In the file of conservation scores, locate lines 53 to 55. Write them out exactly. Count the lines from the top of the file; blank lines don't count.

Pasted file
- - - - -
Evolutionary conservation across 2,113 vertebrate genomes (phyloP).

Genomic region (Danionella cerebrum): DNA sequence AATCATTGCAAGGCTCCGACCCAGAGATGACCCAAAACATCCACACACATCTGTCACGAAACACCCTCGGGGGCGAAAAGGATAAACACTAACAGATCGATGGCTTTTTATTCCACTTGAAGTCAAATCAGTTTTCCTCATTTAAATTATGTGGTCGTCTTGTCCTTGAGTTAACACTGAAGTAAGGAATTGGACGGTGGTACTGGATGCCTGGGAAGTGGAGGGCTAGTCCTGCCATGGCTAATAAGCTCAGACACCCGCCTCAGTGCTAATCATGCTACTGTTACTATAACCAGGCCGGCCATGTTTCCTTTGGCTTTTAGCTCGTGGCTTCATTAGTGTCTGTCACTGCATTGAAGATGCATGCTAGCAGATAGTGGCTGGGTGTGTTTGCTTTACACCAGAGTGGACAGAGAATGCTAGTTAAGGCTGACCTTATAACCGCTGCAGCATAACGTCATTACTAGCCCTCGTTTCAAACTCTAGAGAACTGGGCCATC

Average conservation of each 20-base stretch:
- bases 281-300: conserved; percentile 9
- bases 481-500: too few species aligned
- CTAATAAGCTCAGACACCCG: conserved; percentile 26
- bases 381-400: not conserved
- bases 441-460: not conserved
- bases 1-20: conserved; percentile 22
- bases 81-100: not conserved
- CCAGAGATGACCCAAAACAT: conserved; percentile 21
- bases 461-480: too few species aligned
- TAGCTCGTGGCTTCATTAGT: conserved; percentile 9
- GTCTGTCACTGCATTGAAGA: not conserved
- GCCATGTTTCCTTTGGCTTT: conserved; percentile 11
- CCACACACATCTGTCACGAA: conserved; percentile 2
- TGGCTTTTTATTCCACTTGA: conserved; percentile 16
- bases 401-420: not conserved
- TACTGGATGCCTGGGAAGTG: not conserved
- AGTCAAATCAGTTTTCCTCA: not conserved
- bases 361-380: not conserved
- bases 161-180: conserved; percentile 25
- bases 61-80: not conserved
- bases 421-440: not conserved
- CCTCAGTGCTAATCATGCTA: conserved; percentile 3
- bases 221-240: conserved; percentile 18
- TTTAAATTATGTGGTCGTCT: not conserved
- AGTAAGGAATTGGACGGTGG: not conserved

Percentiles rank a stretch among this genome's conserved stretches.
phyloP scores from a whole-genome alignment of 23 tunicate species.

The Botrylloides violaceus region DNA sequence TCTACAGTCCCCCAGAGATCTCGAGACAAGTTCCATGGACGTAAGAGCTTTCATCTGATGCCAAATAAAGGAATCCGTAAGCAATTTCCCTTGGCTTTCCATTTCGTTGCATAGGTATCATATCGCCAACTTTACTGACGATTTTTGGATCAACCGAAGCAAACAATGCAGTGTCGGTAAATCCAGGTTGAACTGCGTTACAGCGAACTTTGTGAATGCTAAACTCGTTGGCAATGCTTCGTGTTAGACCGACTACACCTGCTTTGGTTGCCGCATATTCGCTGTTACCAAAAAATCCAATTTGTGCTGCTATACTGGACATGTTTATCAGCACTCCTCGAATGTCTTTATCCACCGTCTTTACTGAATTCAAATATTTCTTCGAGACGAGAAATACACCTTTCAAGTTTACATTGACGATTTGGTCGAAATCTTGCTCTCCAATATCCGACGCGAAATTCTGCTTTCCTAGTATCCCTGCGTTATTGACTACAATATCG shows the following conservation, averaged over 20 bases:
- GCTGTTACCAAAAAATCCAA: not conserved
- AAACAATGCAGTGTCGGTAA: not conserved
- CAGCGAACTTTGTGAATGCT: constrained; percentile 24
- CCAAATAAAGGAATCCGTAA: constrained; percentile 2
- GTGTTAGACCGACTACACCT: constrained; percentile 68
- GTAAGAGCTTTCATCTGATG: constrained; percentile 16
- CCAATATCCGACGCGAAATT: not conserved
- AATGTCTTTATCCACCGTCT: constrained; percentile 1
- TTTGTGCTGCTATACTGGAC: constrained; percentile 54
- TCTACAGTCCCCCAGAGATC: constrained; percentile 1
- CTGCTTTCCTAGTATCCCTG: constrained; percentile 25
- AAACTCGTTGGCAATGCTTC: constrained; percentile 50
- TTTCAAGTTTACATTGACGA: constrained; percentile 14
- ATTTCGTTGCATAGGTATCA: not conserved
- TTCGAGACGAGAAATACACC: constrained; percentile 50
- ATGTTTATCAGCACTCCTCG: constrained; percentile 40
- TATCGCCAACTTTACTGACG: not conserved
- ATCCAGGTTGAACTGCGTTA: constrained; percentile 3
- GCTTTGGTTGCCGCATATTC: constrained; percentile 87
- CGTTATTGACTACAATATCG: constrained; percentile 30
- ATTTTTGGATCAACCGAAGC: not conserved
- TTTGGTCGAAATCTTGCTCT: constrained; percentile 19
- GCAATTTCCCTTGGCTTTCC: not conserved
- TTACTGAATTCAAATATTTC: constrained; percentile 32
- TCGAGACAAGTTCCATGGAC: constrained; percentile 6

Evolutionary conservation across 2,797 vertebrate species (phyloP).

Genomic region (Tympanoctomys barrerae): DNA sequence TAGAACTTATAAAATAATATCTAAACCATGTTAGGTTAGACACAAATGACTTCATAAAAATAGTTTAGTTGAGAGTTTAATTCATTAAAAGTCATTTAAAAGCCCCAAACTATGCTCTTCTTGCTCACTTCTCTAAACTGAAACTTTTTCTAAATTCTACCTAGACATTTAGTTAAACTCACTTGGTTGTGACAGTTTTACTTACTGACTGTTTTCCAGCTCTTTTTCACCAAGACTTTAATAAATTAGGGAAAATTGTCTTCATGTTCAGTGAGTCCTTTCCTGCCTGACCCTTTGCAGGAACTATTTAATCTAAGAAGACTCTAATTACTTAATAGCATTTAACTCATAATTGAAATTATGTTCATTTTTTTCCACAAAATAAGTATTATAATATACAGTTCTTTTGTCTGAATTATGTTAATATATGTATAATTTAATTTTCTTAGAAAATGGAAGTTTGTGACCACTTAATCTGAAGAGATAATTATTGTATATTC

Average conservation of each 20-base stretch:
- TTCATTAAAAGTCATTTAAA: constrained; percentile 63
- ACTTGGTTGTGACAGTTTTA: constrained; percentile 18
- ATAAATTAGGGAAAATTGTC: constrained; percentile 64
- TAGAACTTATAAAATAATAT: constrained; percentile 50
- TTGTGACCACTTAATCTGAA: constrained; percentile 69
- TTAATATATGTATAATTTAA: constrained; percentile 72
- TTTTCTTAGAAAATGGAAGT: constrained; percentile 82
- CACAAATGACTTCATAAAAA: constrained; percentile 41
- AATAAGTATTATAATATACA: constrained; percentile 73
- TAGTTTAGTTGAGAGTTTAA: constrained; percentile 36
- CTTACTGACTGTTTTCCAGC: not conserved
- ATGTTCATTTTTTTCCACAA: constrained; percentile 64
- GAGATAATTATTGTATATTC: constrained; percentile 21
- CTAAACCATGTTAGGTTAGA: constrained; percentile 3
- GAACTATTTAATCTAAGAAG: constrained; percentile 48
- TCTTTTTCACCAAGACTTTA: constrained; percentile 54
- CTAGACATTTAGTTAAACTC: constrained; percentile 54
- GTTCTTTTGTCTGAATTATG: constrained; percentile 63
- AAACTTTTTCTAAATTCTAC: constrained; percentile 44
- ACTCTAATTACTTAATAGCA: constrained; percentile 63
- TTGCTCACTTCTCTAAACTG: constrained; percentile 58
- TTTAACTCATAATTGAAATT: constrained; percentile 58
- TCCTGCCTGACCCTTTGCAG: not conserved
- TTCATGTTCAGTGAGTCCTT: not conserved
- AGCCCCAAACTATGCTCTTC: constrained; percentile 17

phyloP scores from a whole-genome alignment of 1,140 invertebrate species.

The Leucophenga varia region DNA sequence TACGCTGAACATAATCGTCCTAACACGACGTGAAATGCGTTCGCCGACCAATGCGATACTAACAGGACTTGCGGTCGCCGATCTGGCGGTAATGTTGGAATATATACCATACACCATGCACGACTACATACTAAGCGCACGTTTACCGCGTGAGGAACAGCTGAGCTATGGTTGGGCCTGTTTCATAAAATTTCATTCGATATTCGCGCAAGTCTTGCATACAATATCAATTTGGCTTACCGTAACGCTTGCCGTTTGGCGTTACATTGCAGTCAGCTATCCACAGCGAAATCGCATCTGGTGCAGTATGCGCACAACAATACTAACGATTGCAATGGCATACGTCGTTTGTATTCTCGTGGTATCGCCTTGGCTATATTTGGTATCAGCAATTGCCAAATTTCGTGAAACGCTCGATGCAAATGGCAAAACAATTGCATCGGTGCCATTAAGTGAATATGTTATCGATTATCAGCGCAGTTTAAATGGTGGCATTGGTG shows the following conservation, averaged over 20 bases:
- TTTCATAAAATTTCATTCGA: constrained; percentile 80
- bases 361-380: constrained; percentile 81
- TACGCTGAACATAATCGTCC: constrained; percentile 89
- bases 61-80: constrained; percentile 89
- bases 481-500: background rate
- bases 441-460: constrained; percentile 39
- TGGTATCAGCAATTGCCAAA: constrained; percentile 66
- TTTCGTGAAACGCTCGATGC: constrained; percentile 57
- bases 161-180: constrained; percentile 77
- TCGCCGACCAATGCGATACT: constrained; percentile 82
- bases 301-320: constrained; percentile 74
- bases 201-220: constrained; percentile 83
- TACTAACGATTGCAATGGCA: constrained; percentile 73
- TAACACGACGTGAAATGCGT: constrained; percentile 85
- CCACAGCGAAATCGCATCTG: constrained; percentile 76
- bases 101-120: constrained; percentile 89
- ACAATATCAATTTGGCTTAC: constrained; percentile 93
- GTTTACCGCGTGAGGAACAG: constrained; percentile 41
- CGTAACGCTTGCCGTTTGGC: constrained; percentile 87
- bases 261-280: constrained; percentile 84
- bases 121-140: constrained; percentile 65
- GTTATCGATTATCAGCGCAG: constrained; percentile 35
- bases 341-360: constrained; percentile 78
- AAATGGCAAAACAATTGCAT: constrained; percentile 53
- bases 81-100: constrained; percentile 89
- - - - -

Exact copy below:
- TTTGGTCGAAATCTTGCTCT: constrained; percentile 19
- GCAATTTCCCTTGGCTTTCC: not conserved
- TTACTGAATTCAAATATTTC: constrained; percentile 32